Referrals to Early Childhood Intervention Programs Plumet During COVID

January 25, 2021

New Hampshire Sees 400 Fewer Children Referred to Early Developmental Services Than Previous Year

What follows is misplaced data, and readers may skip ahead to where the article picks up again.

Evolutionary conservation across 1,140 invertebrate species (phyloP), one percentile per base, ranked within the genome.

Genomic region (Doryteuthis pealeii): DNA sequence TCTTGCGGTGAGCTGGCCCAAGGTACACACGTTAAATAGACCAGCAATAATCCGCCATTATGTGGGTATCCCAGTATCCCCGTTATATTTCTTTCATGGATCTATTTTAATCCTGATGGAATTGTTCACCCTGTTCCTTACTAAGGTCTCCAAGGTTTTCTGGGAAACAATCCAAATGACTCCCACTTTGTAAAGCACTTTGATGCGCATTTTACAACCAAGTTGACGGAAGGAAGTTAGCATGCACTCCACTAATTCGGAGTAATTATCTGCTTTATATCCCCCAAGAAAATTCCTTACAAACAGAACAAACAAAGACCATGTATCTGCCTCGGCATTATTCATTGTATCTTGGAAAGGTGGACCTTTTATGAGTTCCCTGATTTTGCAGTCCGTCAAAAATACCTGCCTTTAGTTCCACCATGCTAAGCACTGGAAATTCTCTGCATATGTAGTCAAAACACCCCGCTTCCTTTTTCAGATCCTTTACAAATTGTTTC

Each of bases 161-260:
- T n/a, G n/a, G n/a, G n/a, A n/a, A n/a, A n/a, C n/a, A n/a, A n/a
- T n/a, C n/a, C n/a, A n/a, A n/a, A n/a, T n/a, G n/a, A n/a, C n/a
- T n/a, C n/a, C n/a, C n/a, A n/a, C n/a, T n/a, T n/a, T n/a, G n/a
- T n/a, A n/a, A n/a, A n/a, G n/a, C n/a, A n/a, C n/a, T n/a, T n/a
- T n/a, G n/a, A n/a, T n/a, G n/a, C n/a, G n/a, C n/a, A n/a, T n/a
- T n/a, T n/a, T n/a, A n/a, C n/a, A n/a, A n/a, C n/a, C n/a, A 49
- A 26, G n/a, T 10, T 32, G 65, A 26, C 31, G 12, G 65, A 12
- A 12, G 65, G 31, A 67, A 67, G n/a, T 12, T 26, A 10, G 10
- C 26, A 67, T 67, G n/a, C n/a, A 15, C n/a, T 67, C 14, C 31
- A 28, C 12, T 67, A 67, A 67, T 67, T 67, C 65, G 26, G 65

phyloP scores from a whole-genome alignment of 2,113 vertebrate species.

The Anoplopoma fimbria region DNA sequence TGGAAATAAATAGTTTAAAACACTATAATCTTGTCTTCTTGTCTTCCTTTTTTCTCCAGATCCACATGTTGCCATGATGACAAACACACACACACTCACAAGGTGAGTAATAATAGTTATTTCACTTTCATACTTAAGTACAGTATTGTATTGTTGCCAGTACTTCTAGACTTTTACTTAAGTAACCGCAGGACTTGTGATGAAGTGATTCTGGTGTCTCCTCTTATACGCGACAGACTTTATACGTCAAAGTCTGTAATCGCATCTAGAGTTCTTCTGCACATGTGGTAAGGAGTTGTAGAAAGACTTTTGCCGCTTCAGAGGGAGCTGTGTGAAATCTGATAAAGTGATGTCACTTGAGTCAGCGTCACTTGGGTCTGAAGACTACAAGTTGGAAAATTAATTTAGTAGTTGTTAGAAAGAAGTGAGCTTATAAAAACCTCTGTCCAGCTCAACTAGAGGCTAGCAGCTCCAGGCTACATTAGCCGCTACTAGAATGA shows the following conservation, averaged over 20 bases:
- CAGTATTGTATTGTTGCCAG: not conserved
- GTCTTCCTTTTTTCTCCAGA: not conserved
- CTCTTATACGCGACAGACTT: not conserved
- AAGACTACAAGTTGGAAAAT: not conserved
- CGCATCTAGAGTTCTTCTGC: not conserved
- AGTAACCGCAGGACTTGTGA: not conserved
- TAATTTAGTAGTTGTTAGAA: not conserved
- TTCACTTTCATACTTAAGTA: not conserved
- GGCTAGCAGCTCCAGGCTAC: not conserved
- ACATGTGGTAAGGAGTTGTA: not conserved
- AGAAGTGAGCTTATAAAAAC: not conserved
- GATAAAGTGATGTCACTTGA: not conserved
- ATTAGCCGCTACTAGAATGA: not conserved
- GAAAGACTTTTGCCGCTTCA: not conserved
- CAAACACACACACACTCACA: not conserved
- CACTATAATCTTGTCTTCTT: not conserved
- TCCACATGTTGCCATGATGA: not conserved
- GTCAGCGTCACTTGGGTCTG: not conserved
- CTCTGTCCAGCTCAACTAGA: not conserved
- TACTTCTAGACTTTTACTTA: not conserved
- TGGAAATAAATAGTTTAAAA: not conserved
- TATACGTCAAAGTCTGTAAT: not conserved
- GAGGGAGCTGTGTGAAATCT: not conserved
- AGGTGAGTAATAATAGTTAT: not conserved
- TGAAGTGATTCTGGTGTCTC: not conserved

Services and supports available to infants, toddlers and young children who experience developmental delays is called early intervention. These interventions can include different types of therapy including speech, occupational, physical and behavioral. For children under the age of three, these early services are provided for free throughout the fifty states. Unfortunately due to COVID, parents and their children have missed office visits with their pediatrician or engaged in telehealth visits where subtle signs of developmental delays or disabilities can be overlooked. A recent report from New Hampshire revealed that during 2020, the state had 400 fewer children referred to their early-intervention program than the year before. New Hampshire has not experienced a drop in referrals in over two decades. It is likely other states are experiencing the same drop. This troubling COVID outcome could have dire consequences for at-risk children who are losing valuable time while not receiving trajectory changing therapies. Early evaluations and subsequent treatment programs are key for better outcomes for children with special needs. However, all is not lost.  Even during COVID, there are ways to support young children with special needs. Early intervention programs in New Hampshire have utilized telehealth video conferencing to teach parents and caregivers techniques to play and interact with their children that will help their child’s development. This stop-gap may be a lifesaver for parents until in person therapies can be reinstated. 

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